Making assessments feel less so

My current job exposes me to educational tech and software I might otherwise not know about. Some is exciting and has promise, but much feels unnecessarily zeitgeisty. If I were an emperor I would not be in short supply of new clothes.

Criteria for new software

I've set myself some ground rules when considering software for use in school:

  1. It must be easy to use or offer considerable benefit proportional to the learning curve.
  2. It must be cheap or free.
  3. Where possible, it must build on existing software and systems employed.
Google Forms and Flubaroo

Google's offerings frequently meet my criteria for new software and over a period of months and years I have come to substitute more and more traditional methods and programs for the Google equivalent. Each September I decline a chunky teacher's planner, preferring to stay organised with Calendar and Keep. Memory sticks have given way to Drive and my mark book is a Sheets and Classroom hybrid. I just love the simplicity offered by Google Apps for Education as well as its cross-platform and inclusive nature.

While I have known about and used Sheets and Forms for a while, I have only recently ventured to explore add-ons, prompted by a clickbaity "Top ten teacher tools" type blog post. This is how I discovered Flubaroo, an assessment tool and add-on to Google Sheets.

An example Google Form A Google Form used as a maths assessment tool.

With a little forethought, a standard assessment test can be translated into a Google Form. Pupils answer questions by responding to familiar form items: multiple choice, check boxes, text and paragraph entry. Responses are collated in Sheets, Flubaroo compares the results against the teacher's answers then a report is generated highlighting problem questions. This has the double benefit of making a test feel more interactive and quizzy for the pupils, and there is no need for teachers to mind-numbingly leaf through stacks of tests, inputting zeros and ones in a spreadsheet ready for question level analysis.

My main gripe with conventional question level analysis tools, such as the various Excel spreadsheets designed to accompany SATs tests found floating about the interweb, is that the usefulness of the output is disproportionate to the time and effort involved in completing the input. The act of marking in itself reveals what a cohort need to work on. Further analysis usually just confirms this on some way.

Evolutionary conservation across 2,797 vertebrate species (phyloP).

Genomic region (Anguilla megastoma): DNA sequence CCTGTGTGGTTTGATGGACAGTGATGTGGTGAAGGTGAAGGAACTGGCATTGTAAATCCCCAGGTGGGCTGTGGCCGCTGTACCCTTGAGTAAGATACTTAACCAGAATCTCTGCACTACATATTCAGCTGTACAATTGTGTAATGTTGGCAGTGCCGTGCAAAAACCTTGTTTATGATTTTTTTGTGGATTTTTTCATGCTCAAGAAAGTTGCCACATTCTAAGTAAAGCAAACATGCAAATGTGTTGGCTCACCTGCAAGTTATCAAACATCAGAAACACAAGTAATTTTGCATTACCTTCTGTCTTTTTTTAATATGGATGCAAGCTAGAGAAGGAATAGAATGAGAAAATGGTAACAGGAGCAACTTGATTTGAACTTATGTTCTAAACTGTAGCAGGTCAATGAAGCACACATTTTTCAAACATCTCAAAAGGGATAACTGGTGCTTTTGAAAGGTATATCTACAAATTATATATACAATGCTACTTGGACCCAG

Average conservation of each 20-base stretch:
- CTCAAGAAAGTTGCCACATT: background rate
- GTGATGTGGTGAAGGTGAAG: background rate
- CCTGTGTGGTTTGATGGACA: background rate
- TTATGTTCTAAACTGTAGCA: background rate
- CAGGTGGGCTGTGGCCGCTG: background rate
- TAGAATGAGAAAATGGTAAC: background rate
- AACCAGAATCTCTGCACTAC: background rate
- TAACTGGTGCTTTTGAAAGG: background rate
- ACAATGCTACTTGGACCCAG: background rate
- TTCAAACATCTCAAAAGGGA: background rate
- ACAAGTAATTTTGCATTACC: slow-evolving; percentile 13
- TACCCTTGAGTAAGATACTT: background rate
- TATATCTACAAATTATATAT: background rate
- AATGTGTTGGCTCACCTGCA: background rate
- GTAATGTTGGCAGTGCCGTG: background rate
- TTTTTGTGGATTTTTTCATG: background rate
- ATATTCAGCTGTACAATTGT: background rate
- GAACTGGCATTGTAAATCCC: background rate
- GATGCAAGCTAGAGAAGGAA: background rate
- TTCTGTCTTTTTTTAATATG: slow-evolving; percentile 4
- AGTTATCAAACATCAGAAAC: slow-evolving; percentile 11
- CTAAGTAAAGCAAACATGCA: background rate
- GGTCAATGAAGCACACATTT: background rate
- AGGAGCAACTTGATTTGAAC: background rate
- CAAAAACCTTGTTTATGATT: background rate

Mr Bean does data entry Me, inputting test data for question level analysis pre-Flubaroo.

Flubaroo's analysis is effective and immediate. Once pupils have completed the assessment, the teacher enables Flubaroo on the Sheet containing responses and within a few seconds a new tab shows analysis. Questions are highlighted orange where less than 60% of the cohort were accurate, and pupil names are highlighted red where they achieved below 70%.

Flubaroo Analysis of a assessment about maths in Python Maths in Python: It looks like this cohort understand the conventional operations but struggle with integer and modulus division and that 'Pupil C' requires some intervention.

Pupils receive grades by email if teachers choose to share them. Any incorrect answers are displayed in a red box along with the correct answer.

An email report sent to the pupil An email report is immediately sent to pupil, allowing them to review their answers.

Time invested in learning how to use Forms, Sheets and Flubaroo together is well worth it. The process does not replace other assessment strategies, but compliments them. Its key benefit is the time it saves when compared to other question level analysis tools. Within one lesson an assessment can be completed, marked and returned to pupils, with remaining teaching time focussed on addressing misconceptions and next steps while the learning is still fresh in the minds of the pupils.

Click here to be taken to the Flubaroo website.